House Majority Leader Lynn Kessler (D-Hoquiam) said Republicans should quite trying to make political hay and adopt a bipartisan spirit. “I wish they would work with us instead of jamming us with all this tax-and-spend criticism,” she said.

Kessler and her colleagues don’t really want to meet in the middle to fix the state’s budget woes. If you listened to any of the floor debate on the budget, you’d see that clearly. Instead our legislators should look to find a solution that does more than band-aids our budget with continued excessive spending. All else is drivel.

Monday, April 11, 2005

End the political charade, give DeLay a break

No doubt, House Majority Leader Tom DeLay’s travel practices have raised some ethical questions. Were there violations of House Ethics Rules in DeLay’s travels abroad? Did DeLay knowingly and intentionally violate these rules?

But further, the public (namely those who reside in DeLay’s district) should consider the character assailing by DeLay’s foes suspect. Sen. Rick Santorum (R–PA) said yesterday on ABC’s
This Week:

"Now you may not like some of the things he's done," said Santorum, who is up for re-election next year in Pennsylvania. "That's for the people of his district to decide, whether they want to approve that kind of behavior or not."
Two years ago Sen. Trent Lott (R-MS) was forced into stepping down as Senate Majority Leader by way of the same tactics. When ambiguous racial comments were made by Lott regarding the late Sen. Strom Thurmond’s bid for the presidency, Lott was immersed into a firestorm that ended in his resignation from Senate leadership.

The GOP should not permit such sophomoric tactics on a second go-around. This formula appears to go as such: Take an allegation to which there is little or weak evidence of, blow it out of proportion, get the liberal media to back your efforts, and force a leader to step down.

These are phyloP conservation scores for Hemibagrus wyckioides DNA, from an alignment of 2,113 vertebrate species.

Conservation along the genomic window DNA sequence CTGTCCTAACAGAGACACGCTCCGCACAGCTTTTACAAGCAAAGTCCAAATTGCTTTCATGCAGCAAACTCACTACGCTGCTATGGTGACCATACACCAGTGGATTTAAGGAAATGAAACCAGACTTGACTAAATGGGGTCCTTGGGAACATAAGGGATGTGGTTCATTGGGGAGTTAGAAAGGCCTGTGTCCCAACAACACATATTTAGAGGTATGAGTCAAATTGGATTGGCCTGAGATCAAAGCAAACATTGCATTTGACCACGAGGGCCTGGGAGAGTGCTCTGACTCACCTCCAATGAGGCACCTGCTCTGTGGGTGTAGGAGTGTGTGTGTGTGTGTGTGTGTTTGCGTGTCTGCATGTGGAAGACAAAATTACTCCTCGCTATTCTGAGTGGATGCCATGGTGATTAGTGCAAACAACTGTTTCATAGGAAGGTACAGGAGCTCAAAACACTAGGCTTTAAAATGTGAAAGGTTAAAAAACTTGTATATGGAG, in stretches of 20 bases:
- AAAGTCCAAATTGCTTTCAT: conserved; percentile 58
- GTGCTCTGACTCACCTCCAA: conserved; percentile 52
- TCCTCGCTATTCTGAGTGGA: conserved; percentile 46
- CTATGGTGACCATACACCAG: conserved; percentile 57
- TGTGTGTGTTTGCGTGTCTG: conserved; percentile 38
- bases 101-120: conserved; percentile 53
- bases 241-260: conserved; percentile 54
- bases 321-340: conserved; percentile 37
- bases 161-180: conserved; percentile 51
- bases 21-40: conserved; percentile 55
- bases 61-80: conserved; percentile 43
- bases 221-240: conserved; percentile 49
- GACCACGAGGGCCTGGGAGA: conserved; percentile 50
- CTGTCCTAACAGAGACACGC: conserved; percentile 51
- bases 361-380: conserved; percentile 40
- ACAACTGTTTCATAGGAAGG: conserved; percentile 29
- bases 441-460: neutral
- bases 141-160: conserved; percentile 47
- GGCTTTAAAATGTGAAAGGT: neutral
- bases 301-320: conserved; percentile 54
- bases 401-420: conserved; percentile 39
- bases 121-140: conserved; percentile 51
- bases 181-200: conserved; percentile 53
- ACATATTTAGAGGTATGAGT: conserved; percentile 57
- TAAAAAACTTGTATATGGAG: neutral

My addendum to that formula would be: Continue to lose elections.

Cheap shots like that don’t work. While the opposition may succeed in waging a successful smear campaign, such tactics are not a majority-winning game plan.

Instead, the Democrats should follow the advice of their leader, Rep. Nancy Pelosi (D-CA, 8th) and focus on issues concerning the business of the government. Pelosi said in an
AP article last week that the controversy was distracting DeLay from dealing with more-pressing problems.

However, it would behoove DeLay to hold a press conference and be up front about his travel practices to diffuse the situation.It’s political common-sense to do so. When a high-profile politician hides from potentially damaging allegations, he will only be caught looking by the backspin.

Until then, political foes should back off and concentrate on issues with substance.

More on guber-election ‘oh four: WSJ’s Fund rocks truth

Wall Street Journal’s John Fund writes today of the ongoing election debacle here in the state of King County…er…Washington. Fund’s column appropriately summarizes the events over the last 5 months. Again, KC Election officials are growing increasingly weak in their arguments that this was a legit election.

[Dean] Logan admitted it had been "a messy process."

He wasn't kidding. During the two recounts, Mr. Logan's office discovered 566 "erroneously rejected" absentee ballots, plus another 150 uncounted ones that turned up in a warehouse. Evidence surfaced that dead people had "exercised their right to vote"; documentation was presented that 900 felons in King County alone had illegally voted and that military ballots were sent out too late to be counted. A total of 700 provisional ballots had been fed into voting machines before officials had determined their validity. In the four previous November elections, King County workers had never mishandled more than nine provisional ballots in a single election.

Fund’s column, Florida With Rain, can be found at

Shark Tales

Props to Stefan Sharkansky for his surge of good press in days of late. Shark appeared on Robert Mak’s Up Front on King 5 as well as receiving a mention in Fund’s column.

If you haven't done so already, check out It's one of the most informative blogs on Washington State politics.